County properly initiated clarification of interest in public road; statute of repose can be raised in plea to the jurisdiction
John Herbert Matthews v. Colorado County, 01-16-00092-CV (Tex. App—Houston [1st Dist.] July 26,2016)
This is a road abandonment case where the First District Court of Appeals affirmed the granting of the County’s plea to the jurisdiction.
In 1951, the Colorado County Commissioners Court commissioned the creation of a road map of all existing county roads of Colorado County. In 1953, the Commissioners Court ordered the discontinuation of a portion of County Road 79. However, the County approved the road map it commenced in 1951 without any discontinuation of C.R. 79. In 2003, the Legislature adopted Chapter 258 of the Transportation Code which allows a Texas county to adopt a county road map in order to “clarify the existence of a public interest in a road.” The County initiated steps under the statute to clarify a public interest in all of 79 with no abandoned sections. On November 5, 2014, Matthews and seven other property owners filed an application for confirmation of discontinuance of abandoned public road. When the County denied the request, they filed suit. However, the trial court granted the County’s plea to the jurisdiction and they appealed.
Section 258.007 states that Chapter 258 “applies only to a county that initiates or completes compliance with the provisions of this chapter before September 1, 2011.” Matthews argues the County failed to properly initiate the procedures under Chapter 258, so it therefore cannot take advantage of its application. However, the court examined the word “initiates” under a plain and ordinary meaning standard and held the County did initiate the process prior to the deadline. Specifically, the County hired legal counsel, conducted preliminary review of county maintained roads and identified those in which the county intended to claim a public interest, and created an index of roads in the ad valorem tax statements. The commissioner’s order specifically noted that it was uncertain whether the County would be able to complete the entire process prior to September 1, 2011, and that the order’s express purpose was “to document the facts set forth above, and to demonstrate that Colorado County has initiated steps reasonably designed and intended to comply in full with the requirements of Chapter 258, Texas Transportation Code.” The court agreed such acts qualify as “initiating” the process prior to the September 1, 2011 deadline. Next, §258.004 qualifies as a statute of repose, which begins to run from a specific date without regard to the accrual of a cause of action. A statute of repose creates a substantive right to be free of liability after a legislatively-determined period. Adopting the DeMagaloni line of cases, the court held a statute of repose is a jurisdictional defect in relation to a governmental entity so could be raised in a plea. Matthews filed outside the statute so is time barred.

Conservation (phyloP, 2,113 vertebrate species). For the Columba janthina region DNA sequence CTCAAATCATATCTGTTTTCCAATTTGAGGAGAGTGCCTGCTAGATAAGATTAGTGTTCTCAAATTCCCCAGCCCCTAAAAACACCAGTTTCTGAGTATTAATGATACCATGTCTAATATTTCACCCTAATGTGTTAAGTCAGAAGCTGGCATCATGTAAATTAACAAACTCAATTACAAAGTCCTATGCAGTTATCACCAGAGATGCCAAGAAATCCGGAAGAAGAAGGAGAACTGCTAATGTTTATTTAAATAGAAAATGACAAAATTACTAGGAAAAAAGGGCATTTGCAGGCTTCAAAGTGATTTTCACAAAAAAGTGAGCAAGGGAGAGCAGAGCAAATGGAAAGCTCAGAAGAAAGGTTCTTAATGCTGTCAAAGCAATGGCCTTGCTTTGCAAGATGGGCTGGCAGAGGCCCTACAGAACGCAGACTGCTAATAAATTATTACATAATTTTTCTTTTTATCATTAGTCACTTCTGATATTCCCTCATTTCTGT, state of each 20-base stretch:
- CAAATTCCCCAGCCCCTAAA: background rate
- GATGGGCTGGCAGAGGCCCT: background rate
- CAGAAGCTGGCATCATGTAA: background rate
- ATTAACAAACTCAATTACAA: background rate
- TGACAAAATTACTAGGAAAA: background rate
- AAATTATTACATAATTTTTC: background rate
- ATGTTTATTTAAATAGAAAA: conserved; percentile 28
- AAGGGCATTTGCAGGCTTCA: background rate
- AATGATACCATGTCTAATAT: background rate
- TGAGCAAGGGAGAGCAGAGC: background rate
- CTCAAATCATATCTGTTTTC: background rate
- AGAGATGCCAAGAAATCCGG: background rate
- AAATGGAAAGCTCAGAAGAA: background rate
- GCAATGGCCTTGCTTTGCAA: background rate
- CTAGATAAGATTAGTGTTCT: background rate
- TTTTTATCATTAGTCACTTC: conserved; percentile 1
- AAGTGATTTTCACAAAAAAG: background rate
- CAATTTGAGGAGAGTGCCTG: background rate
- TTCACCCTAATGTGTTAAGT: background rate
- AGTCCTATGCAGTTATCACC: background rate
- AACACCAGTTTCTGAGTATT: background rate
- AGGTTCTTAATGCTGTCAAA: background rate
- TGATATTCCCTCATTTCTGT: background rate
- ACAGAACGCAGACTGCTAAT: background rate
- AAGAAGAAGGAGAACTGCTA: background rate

If you would like to read this opinion click here. The panel Includes Chief Justice Radack, Justice Jennings, and Justice Lloyd. Justice Lloyd delivered the opinion of the court. The attorneys listed for Appellant are Steven C. Haley and Christopher Hardy. The attorney listed for the County is Robert Thrane Bass.